Please use this identifier to cite or link to this item:
|Title:||Anaerobic digestion of organic waste for biogas production|
|Publisher:||Quaid-i-Azam University Islamabad, Pakistan|
|Abstract:||Anaerobic digestion (AD) is a robust technology, to mitigate sustainable treatment of organic waste. AD has gained tremendous importance within last three decades for biological conversion of solid waste and waste water into biogas a renewable form of energy. Despite the several advantages, deprived operational parameters and presence of inhibitors in system leads to process instability and prevent wide commercialization of AD process. The presence of high ammonia concentration in feed stock and to maintain a balance in the acidogenic and methanogenic population in anaerobic digestion make a process stability challenging. Usually acetoclastic methanogens are considered more susceptible to operating conditions, environmental variations, and process inhibitors. Presence of ammonium up to certain level is beneficial for the microbial growth, above threshold level ammonia inhibit methanogenesis, leading to low methane yield and high volatile fatty acids (VFA), indicator of process instability. However high ammonia concentration is a primary cause of digester failure. The anaerobic co-digestion is a strategy to balance the C/N ratio for stable reactor performance. The specific objectives of present research were to 1) enhance biogas production by anaerobic co-digestion of cow manure (CM) with agricultural waste (AW) and fruit-vegetable waste (FVW) in batch and continuous reactor (CSTR): Effect of temperature and organic fraction 2) characterisation of microbial consortia in anaerobic digester treating organic waste for enzyme production 3) Analysis of the tolerance level or inhibition of the biomass in the anaerobic digester against different concentration of the inhibitor ammonium. 4) Effect of natural zeolite on biogas production at mesophilic and thermophilic temperature. The biotechnological systems including molecular and biochemical methods help us in understanding the complexity of microbial system, ecology and evolution to have an insight picture of microbial process and effective operation strategy in different environmental pressures, assist to understand the microbial ecology. In both batch and semi-continuous bench-scale testing, the greatest increase in biogas production and methane content was achieved when cow manure was co-digested with Wheat straw (WS) and fruit vegetable waste (FVW) in the ratio of 3 CM/WS (6 g-VS CM /L+2 g-VS WS /L) and 1.33 CM/FVW (6g-VS CM /L+4.5 g-VS FVW /L) respectively. At these optimum ratios, the methane yield from 4.5g-VS FVW /L was 493ml/g-VS at thermophilic conditions and 418ml/g-VS at mesophilic conditions. During the semi-continuous bench-scale testing, 10g-VS CM /L/day produced a Anaerobic digestion of organic waste for biogas production methane yield of 301 ml/g-VS during monodigestion and the total methane content increase by 57% during co-digestion of CM with FVW. However, a maximum methane content of 53% was achieved during co-digestion of CM with wheat straw (WS) at a higher OLR of 2.6g-VS/L/day. The addition of a co-substrate helps to balance the C/N ratio, enhances the buffer capacity and enables the substrate to be digested at higher OLR. The morphological, biochemical and molecular techniques were used to identify the microbial flora present in the high yielding reactor. The abundance of Bacillus, Clostridium and Enterobacter spp were observed along with Methanomicrobia and Methanosarcina. The- amylase enzyme was purified by ammonium sulphate precipitation and column chromatography. Theα-Amylase molecular weight estimation was confirmed by SDS-PAGE with a band of 52 kDa for B. subtilis (RAS-1) and 73kDa of C. perfringens (RAS-4). Specific methanogenic activity (SMA) was determined as the slope of a linear line fitted to the methane data over time (expressed in units of chemical oxygen demand or COD equivalents, normalized with respect to the amount of VS in the sludge added to each vial). All the experiments were run in triplicate and the error in SMA was estimated at the 95% confidence level (seven degrees of freedom). The SMAs were plotted against NH 3 and KI-50 was estimated by linear interpolation, corresponding to the NH 3 content at which SMA had been reduced to 50% of the highest measured SMA. As expected, increasing NH 3 decreased measured microbial activity/ SMA likely due to inhibition. The estimated KI-50 gTAN/L (given with error at 95% confidence level) was the threshold concentration for NH 3 inhibition of the particular sludge sample being tested. The background NH 3 (776 mgN/L) was noted. Further, the shape of the inhibition profile showed a gradual decrease in SMA with increasing NH 3 , indicating that the microbes were reasonably tolerant to increases in NH 3 , albeit with some decrease in SMA. A stronger threshold-type response was observed for other sludge, with decrease in activity being more drastic around the KI-50 value. These different shapes of the SMA curves suggested differences in tolerance to NH 3 . The results illustrated how inhibition test data can be used to estimate a threshold inhibitor concentration (KI-50) as well as to obtain a measure of microbial tolerance to increases in inhibitor concentration. The performance of anaerobic treatment was found better with zeolite doses at 7 and 14 g/l than without zeolite. The treatments with natural zeolite also have shown Anaerobic digestion of organic waste for biogas production higher COD and volatile solid removal. This could be due to the ammonia adsorption and pH regulating ability of zeolite. These research findings will provide knowledge about the optimum mixture ratio of organic substrates for high methane yield, the resilience of microbial community against ammonia concentration present in different substrates and will help to develop strategies to monitor and control the process operation in the presence of ammonia inhibitor. The need of present time is to understand the composition and dynamics of microbial population and to develop a relationship between microbial community shift s and ammonia tolerance in anaerobic digester.|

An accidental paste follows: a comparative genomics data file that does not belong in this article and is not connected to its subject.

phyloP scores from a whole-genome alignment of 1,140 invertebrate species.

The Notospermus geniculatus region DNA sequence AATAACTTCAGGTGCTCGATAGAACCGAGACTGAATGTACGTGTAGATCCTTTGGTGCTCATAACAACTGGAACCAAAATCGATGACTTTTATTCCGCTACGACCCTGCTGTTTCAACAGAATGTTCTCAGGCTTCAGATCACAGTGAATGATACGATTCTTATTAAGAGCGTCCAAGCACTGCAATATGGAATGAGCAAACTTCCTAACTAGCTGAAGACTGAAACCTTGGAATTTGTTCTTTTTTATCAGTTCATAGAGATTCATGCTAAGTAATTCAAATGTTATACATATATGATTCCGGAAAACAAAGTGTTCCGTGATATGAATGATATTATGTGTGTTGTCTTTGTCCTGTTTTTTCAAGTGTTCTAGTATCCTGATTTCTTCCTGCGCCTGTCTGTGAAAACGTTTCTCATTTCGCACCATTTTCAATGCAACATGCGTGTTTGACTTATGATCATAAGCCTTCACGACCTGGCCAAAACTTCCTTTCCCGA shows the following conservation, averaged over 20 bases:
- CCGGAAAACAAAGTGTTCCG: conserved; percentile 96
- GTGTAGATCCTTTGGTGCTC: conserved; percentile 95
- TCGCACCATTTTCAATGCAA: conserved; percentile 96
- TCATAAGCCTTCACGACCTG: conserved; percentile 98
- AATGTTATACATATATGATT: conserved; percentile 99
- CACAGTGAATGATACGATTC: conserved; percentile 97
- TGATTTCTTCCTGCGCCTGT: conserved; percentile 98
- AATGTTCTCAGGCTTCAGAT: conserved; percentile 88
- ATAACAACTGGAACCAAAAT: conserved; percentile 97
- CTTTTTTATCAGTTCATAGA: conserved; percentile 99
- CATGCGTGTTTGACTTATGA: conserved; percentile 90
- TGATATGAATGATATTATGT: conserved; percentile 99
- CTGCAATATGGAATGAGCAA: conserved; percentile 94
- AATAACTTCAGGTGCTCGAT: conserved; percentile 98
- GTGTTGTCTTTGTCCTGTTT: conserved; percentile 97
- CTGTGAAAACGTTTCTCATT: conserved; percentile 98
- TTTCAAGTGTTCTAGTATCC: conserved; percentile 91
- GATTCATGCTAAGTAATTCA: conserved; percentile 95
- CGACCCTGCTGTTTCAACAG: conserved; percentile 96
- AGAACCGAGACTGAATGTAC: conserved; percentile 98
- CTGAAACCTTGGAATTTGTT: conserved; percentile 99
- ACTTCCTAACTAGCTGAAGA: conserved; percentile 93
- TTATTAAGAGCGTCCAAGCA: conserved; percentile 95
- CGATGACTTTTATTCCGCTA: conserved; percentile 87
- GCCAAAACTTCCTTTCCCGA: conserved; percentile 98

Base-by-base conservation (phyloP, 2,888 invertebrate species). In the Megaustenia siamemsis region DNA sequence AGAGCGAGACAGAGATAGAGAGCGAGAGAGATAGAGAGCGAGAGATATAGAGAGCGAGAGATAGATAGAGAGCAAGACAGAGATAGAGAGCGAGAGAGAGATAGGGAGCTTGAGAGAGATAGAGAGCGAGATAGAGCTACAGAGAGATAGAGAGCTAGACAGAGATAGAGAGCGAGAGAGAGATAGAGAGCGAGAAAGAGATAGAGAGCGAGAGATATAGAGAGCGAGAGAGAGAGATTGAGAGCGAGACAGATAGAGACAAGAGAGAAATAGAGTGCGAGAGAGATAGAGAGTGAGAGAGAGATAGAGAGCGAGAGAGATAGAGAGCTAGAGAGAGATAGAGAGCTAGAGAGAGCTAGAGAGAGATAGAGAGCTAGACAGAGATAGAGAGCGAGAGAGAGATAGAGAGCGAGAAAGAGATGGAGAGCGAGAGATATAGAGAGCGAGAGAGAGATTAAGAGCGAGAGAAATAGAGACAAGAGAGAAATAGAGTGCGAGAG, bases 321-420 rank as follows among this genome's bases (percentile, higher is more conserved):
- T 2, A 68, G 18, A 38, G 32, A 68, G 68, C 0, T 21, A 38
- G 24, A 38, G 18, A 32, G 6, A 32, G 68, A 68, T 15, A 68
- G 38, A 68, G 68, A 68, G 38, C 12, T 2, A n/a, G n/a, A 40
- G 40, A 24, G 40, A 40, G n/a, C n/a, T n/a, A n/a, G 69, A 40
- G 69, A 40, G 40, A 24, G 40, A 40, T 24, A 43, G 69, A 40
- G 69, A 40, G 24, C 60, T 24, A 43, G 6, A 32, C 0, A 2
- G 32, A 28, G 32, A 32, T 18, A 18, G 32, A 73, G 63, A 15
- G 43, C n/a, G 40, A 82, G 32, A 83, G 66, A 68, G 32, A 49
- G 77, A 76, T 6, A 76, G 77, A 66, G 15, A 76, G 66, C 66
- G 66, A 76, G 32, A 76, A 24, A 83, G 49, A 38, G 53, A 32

|Appears in Collections:||PhD Thesis of All Public / Private Sector Universities / DAIs.|
Files in This Item:
|Rabia_Liaquat_Microbiology_2016_QAU_HSR_28.10.2016.pdf||Complete Thesis||5.27 MB||Adobe PDF||View/Open|
Items in DSpace are protected by copyright, with all rights reserved, unless otherwise indicated.